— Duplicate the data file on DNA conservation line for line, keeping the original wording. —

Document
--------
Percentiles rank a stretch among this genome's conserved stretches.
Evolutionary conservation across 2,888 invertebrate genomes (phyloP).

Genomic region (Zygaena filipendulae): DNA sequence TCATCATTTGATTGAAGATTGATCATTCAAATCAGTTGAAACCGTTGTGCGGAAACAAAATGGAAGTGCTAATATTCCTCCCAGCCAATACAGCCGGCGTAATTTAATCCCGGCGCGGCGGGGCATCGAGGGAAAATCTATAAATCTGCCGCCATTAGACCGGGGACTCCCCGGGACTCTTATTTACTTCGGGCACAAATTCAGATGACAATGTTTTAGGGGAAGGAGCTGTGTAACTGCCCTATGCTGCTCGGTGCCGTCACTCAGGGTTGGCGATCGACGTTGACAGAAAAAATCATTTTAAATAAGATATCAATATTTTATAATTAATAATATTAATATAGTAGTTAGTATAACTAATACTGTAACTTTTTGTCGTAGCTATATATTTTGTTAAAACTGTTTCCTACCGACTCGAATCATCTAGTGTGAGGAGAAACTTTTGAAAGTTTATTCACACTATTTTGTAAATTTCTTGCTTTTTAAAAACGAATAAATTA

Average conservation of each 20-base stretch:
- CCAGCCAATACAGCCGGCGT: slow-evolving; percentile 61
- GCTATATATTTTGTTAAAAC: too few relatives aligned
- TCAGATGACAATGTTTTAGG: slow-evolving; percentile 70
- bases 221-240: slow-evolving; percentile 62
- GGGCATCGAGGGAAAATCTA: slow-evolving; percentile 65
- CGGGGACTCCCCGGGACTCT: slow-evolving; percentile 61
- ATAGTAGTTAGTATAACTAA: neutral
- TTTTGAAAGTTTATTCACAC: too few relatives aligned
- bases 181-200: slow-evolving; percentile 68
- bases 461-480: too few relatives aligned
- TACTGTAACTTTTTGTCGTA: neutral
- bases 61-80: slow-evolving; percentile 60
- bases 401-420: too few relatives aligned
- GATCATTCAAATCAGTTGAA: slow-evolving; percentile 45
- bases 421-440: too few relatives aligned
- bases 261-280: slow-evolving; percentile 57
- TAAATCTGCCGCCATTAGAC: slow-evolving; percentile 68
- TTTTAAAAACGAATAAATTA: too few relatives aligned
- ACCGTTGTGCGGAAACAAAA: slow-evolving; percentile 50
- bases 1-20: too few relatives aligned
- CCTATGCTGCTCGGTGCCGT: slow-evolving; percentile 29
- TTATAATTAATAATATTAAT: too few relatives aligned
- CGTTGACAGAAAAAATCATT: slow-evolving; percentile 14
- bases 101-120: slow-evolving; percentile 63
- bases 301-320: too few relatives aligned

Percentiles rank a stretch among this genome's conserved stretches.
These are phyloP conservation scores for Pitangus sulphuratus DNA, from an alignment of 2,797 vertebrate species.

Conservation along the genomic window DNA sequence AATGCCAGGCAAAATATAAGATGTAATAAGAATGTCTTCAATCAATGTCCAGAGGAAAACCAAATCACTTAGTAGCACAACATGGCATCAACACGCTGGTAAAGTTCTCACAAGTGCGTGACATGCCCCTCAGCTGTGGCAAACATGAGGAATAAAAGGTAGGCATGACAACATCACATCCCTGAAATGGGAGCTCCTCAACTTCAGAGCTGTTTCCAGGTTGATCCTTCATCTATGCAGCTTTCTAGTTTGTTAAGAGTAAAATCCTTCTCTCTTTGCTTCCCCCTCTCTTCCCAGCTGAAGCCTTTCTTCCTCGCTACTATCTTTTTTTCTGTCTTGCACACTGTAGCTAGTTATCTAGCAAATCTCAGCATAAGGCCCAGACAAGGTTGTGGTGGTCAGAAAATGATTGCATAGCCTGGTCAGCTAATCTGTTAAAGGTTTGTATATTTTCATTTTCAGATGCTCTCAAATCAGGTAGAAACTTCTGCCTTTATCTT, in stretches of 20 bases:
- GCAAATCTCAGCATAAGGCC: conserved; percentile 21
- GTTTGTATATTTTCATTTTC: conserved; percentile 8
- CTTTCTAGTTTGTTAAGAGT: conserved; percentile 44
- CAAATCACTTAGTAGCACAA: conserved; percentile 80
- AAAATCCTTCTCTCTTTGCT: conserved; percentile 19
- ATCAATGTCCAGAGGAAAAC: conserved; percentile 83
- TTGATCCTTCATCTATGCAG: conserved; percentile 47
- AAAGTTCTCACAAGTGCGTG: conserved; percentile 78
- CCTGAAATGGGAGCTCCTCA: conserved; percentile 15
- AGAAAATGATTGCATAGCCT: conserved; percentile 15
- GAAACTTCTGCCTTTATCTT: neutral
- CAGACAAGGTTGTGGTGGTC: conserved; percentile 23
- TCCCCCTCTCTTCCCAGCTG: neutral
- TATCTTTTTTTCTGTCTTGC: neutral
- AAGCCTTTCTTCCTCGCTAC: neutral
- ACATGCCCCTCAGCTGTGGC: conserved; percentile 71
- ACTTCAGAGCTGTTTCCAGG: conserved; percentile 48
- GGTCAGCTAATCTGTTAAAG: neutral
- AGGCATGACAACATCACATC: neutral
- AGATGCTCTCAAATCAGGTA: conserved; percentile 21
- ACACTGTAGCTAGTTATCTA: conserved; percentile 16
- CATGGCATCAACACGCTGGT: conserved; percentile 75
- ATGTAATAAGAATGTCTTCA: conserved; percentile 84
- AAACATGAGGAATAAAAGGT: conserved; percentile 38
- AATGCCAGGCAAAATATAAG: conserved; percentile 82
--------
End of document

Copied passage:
Percentiles rank a stretch among this genome's conserved stretches.
Evolutionary conservation across 2,888 invertebrate genomes (phyloP).

Genomic region (Zygaena filipendulae): DNA sequence TCATCATTTGATTGAAGATTGATCATTCAAATCAGTTGAAACCGTTGTGCGGAAACAAAATGGAAGTGCTAATATTCCTCCCAGCCAATACAGCCGGCGTAATTTAATCCCGGCGCGGCGGGGCATCGAGGGAAAATCTATAAATCTGCCGCCATTAGACCGGGGACTCCCCGGGACTCTTATTTACTTCGGGCACAAATTCAGATGACAATGTTTTAGGGGAAGGAGCTGTGTAACTGCCCTATGCTGCTCGGTGCCGTCACTCAGGGTTGGCGATCGACGTTGACAGAAAAAATCATTTTAAATAAGATATCAATATTTTATAATTAATAATATTAATATAGTAGTTAGTATAACTAATACTGTAACTTTTTGTCGTAGCTATATATTTTGTTAAAACTGTTTCCTACCGACTCGAATCATCTAGTGTGAGGAGAAACTTTTGAAAGTTTATTCACACTATTTTGTAAATTTCTTGCTTTTTAAAAACGAATAAATTA

Average conservation of each 20-base stretch:
- CCAGCCAATACAGCCGGCGT: slow-evolving; percentile 61
- GCTATATATTTTGTTAAAAC: too few relatives aligned
- TCAGATGACAATGTTTTAGG: slow-evolving; percentile 70
- bases 221-240: slow-evolving; percentile 62
- GGGCATCGAGGGAAAATCTA: slow-evolving; percentile 65
- CGGGGACTCCCCGGGACTCT: slow-evolving; percentile 61
- ATAGTAGTTAGTATAACTAA: neutral
- TTTTGAAAGTTTATTCACAC: too few relatives aligned
- bases 181-200: slow-evolving; percentile 68
- bases 461-480: too few relatives aligned
- TACTGTAACTTTTTGTCGTA: neutral
- bases 61-80: slow-evolving; percentile 60
- bases 401-420: too few relatives aligned
- GATCATTCAAATCAGTTGAA: slow-evolving; percentile 45
- bases 421-440: too few relatives aligned
- bases 261-280: slow-evolving; percentile 57
- TAAATCTGCCGCCATTAGAC: slow-evolving; percentile 68
- TTTTAAAAACGAATAAATTA: too few relatives aligned
- ACCGTTGTGCGGAAACAAAA: slow-evolving; percentile 50
- bases 1-20: too few relatives aligned
- CCTATGCTGCTCGGTGCCGT: slow-evolving; percentile 29
- TTATAATTAATAATATTAAT: too few relatives aligned
- CGTTGACAGAAAAAATCATT: slow-evolving; percentile 14
- bases 101-120: slow-evolving; percentile 63
- bases 301-320: too few relatives aligned

Percentiles rank a stretch among this genome's conserved stretches.
These are phyloP conservation scores for Pitangus sulphuratus DNA, from an alignment of 2,797 vertebrate species.

Conservation along the genomic window DNA sequence AATGCCAGGCAAAATATAAGATGTAATAAGAATGTCTTCAATCAATGTCCAGAGGAAAACCAAATCACTTAGTAGCACAACATGGCATCAACACGCTGGTAAAGTTCTCACAAGTGCGTGACATGCCCCTCAGCTGTGGCAAACATGAGGAATAAAAGGTAGGCATGACAACATCACATCCCTGAAATGGGAGCTCCTCAACTTCAGAGCTGTTTCCAGGTTGATCCTTCATCTATGCAGCTTTCTAGTTTGTTAAGAGTAAAATCCTTCTCTCTTTGCTTCCCCCTCTCTTCCCAGCTGAAGCCTTTCTTCCTCGCTACTATCTTTTTTTCTGTCTTGCACACTGTAGCTAGTTATCTAGCAAATCTCAGCATAAGGCCCAGACAAGGTTGTGGTGGTCAGAAAATGATTGCATAGCCTGGTCAGCTAATCTGTTAAAGGTTTGTATATTTTCATTTTCAGATGCTCTCAAATCAGGTAGAAACTTCTGCCTTTATCTT, in stretches of 20 bases:
- GCAAATCTCAGCATAAGGCC: conserved; percentile 21
- GTTTGTATATTTTCATTTTC: conserved; percentile 8
- CTTTCTAGTTTGTTAAGAGT: conserved; percentile 44
- CAAATCACTTAGTAGCACAA: conserved; percentile 80
- AAAATCCTTCTCTCTTTGCT: conserved; percentile 19
- ATCAATGTCCAGAGGAAAAC: conserved; percentile 83
- TTGATCCTTCATCTATGCAG: conserved; percentile 47
- AAAGTTCTCACAAGTGCGTG: conserved; percentile 78
- CCTGAAATGGGAGCTCCTCA: conserved; percentile 15
- AGAAAATGATTGCATAGCCT: conserved; percentile 15
- GAAACTTCTGCCTTTATCTT: neutral
- CAGACAAGGTTGTGGTGGTC: conserved; percentile 23
- TCCCCCTCTCTTCCCAGCTG: neutral
- TATCTTTTTTTCTGTCTTGC: neutral
- AAGCCTTTCTTCCTCGCTAC: neutral
- ACATGCCCCTCAGCTGTGGC: conserved; percentile 71
- ACTTCAGAGCTGTTTCCAGG: conserved; percentile 48
- GGTCAGCTAATCTGTTAAAG: neutral
- AGGCATGACAACATCACATC: neutral
- AGATGCTCTCAAATCAGGTA: conserved; percentile 21
- ACACTGTAGCTAGTTATCTA: conserved; percentile 16
- CATGGCATCAACACGCTGGT: conserved; percentile 75
- ATGTAATAAGAATGTCTTCA: conserved; percentile 84
- AAACATGAGGAATAAAAGGT: conserved; percentile 38
- AATGCCAGGCAAAATATAAG: conserved; percentile 82